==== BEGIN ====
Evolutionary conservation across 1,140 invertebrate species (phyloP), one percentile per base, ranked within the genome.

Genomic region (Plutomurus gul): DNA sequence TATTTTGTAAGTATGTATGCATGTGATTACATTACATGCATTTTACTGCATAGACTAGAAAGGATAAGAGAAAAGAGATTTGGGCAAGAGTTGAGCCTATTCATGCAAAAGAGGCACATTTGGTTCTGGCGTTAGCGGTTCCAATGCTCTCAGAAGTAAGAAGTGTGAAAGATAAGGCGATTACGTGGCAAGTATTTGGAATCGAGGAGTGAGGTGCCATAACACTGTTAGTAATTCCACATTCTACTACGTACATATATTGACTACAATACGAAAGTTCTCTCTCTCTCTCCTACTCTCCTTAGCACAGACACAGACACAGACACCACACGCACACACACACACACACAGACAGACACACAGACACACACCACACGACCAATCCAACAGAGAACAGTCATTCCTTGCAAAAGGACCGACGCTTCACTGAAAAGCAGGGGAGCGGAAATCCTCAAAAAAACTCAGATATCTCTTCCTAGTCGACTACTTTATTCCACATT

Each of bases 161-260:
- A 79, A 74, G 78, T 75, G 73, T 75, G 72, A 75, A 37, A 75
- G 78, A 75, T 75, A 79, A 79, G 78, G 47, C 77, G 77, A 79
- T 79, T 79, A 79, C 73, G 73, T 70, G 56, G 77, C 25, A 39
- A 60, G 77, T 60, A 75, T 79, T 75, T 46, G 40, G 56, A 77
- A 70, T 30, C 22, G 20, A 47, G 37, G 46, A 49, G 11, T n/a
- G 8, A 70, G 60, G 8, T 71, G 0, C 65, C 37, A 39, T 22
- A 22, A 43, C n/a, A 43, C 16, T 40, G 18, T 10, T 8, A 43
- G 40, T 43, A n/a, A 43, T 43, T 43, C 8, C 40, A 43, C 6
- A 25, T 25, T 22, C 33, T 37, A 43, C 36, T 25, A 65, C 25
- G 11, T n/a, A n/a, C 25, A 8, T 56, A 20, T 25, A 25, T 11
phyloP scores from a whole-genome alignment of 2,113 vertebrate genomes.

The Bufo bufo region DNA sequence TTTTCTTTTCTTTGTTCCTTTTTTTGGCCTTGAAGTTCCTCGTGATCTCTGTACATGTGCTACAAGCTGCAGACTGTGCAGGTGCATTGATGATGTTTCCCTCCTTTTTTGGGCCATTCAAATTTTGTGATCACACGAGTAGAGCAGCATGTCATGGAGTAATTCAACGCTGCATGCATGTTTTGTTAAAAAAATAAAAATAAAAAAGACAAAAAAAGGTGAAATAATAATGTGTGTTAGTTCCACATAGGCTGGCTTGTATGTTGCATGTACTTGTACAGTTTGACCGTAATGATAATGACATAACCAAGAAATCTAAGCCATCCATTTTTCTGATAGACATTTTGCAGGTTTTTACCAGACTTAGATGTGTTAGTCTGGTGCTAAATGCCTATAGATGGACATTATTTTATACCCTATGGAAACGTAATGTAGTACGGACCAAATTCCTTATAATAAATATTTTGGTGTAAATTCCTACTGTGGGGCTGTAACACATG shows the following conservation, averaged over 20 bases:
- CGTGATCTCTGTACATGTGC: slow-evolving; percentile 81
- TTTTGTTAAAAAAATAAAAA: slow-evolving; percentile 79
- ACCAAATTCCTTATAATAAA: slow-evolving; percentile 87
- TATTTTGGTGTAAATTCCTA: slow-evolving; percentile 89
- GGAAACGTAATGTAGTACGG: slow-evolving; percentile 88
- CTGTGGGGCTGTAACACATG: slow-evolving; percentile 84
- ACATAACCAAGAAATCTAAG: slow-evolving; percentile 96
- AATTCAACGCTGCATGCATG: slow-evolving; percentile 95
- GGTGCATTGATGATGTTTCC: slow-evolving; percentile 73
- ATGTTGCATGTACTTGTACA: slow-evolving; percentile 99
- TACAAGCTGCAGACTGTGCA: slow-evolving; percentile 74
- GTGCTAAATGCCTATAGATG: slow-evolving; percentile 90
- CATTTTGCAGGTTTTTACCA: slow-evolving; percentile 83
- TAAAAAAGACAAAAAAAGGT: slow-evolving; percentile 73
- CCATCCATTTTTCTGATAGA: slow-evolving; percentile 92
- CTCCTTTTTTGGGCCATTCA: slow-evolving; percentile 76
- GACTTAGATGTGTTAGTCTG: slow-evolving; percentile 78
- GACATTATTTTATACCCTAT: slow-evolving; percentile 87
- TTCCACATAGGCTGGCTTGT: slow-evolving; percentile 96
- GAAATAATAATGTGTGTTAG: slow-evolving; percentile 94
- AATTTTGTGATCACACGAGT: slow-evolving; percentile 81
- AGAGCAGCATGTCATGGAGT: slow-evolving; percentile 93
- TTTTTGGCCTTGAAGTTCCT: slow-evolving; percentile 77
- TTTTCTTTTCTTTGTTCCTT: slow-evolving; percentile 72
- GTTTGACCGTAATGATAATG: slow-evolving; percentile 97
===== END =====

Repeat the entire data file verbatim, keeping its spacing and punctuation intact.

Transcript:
Evolutionary conservation across 1,140 invertebrate species (phyloP), one percentile per base, ranked within the genome.

Genomic region (Plutomurus gul): DNA sequence TATTTTGTAAGTATGTATGCATGTGATTACATTACATGCATTTTACTGCATAGACTAGAAAGGATAAGAGAAAAGAGATTTGGGCAAGAGTTGAGCCTATTCATGCAAAAGAGGCACATTTGGTTCTGGCGTTAGCGGTTCCAATGCTCTCAGAAGTAAGAAGTGTGAAAGATAAGGCGATTACGTGGCAAGTATTTGGAATCGAGGAGTGAGGTGCCATAACACTGTTAGTAATTCCACATTCTACTACGTACATATATTGACTACAATACGAAAGTTCTCTCTCTCTCTCCTACTCTCCTTAGCACAGACACAGACACAGACACCACACGCACACACACACACACACAGACAGACACACAGACACACACCACACGACCAATCCAACAGAGAACAGTCATTCCTTGCAAAAGGACCGACGCTTCACTGAAAAGCAGGGGAGCGGAAATCCTCAAAAAAACTCAGATATCTCTTCCTAGTCGACTACTTTATTCCACATT

Each of bases 161-260:
- A 79, A 74, G 78, T 75, G 73, T 75, G 72, A 75, A 37, A 75
- G 78, A 75, T 75, A 79, A 79, G 78, G 47, C 77, G 77, A 79
- T 79, T 79, A 79, C 73, G 73, T 70, G 56, G 77, C 25, A 39
- A 60, G 77, T 60, A 75, T 79, T 75, T 46, G 40, G 56, A 77
- A 70, T 30, C 22, G 20, A 47, G 37, G 46, A 49, G 11, T n/a
- G 8, A 70, G 60, G 8, T 71, G 0, C 65, C 37, A 39, T 22
- A 22, A 43, C n/a, A 43, C 16, T 40, G 18, T 10, T 8, A 43
- G 40, T 43, A n/a, A 43, T 43, T 43, C 8, C 40, A 43, C 6
- A 25, T 25, T 22, C 33, T 37, A 43, C 36, T 25, A 65, C 25
- G 11, T n/a, A n/a, C 25, A 8, T 56, A 20, T 25, A 25, T 11
phyloP scores from a whole-genome alignment of 2,113 vertebrate genomes.

The Bufo bufo region DNA sequence TTTTCTTTTCTTTGTTCCTTTTTTTGGCCTTGAAGTTCCTCGTGATCTCTGTACATGTGCTACAAGCTGCAGACTGTGCAGGTGCATTGATGATGTTTCCCTCCTTTTTTGGGCCATTCAAATTTTGTGATCACACGAGTAGAGCAGCATGTCATGGAGTAATTCAACGCTGCATGCATGTTTTGTTAAAAAAATAAAAATAAAAAAGACAAAAAAAGGTGAAATAATAATGTGTGTTAGTTCCACATAGGCTGGCTTGTATGTTGCATGTACTTGTACAGTTTGACCGTAATGATAATGACATAACCAAGAAATCTAAGCCATCCATTTTTCTGATAGACATTTTGCAGGTTTTTACCAGACTTAGATGTGTTAGTCTGGTGCTAAATGCCTATAGATGGACATTATTTTATACCCTATGGAAACGTAATGTAGTACGGACCAAATTCCTTATAATAAATATTTTGGTGTAAATTCCTACTGTGGGGCTGTAACACATG shows the following conservation, averaged over 20 bases:
- CGTGATCTCTGTACATGTGC: slow-evolving; percentile 81
- TTTTGTTAAAAAAATAAAAA: slow-evolving; percentile 79
- ACCAAATTCCTTATAATAAA: slow-evolving; percentile 87
- TATTTTGGTGTAAATTCCTA: slow-evolving; percentile 89
- GGAAACGTAATGTAGTACGG: slow-evolving; percentile 88
- CTGTGGGGCTGTAACACATG: slow-evolving; percentile 84
- ACATAACCAAGAAATCTAAG: slow-evolving; percentile 96
- AATTCAACGCTGCATGCATG: slow-evolving; percentile 95
- GGTGCATTGATGATGTTTCC: slow-evolving; percentile 73
- ATGTTGCATGTACTTGTACA: slow-evolving; percentile 99
- TACAAGCTGCAGACTGTGCA: slow-evolving; percentile 74
- GTGCTAAATGCCTATAGATG: slow-evolving; percentile 90
- CATTTTGCAGGTTTTTACCA: slow-evolving; percentile 83
- TAAAAAAGACAAAAAAAGGT: slow-evolving; percentile 73
- CCATCCATTTTTCTGATAGA: slow-evolving; percentile 92
- CTCCTTTTTTGGGCCATTCA: slow-evolving; percentile 76
- GACTTAGATGTGTTAGTCTG: slow-evolving; percentile 78
- GACATTATTTTATACCCTAT: slow-evolving; percentile 87
- TTCCACATAGGCTGGCTTGT: slow-evolving; percentile 96
- GAAATAATAATGTGTGTTAG: slow-evolving; percentile 94
- AATTTTGTGATCACACGAGT: slow-evolving; percentile 81
- AGAGCAGCATGTCATGGAGT: slow-evolving; percentile 93
- TTTTTGGCCTTGAAGTTCCT: slow-evolving; percentile 77
- TTTTCTTTTCTTTGTTCCTT: slow-evolving; percentile 72
- GTTTGACCGTAATGATAATG: slow-evolving; percentile 97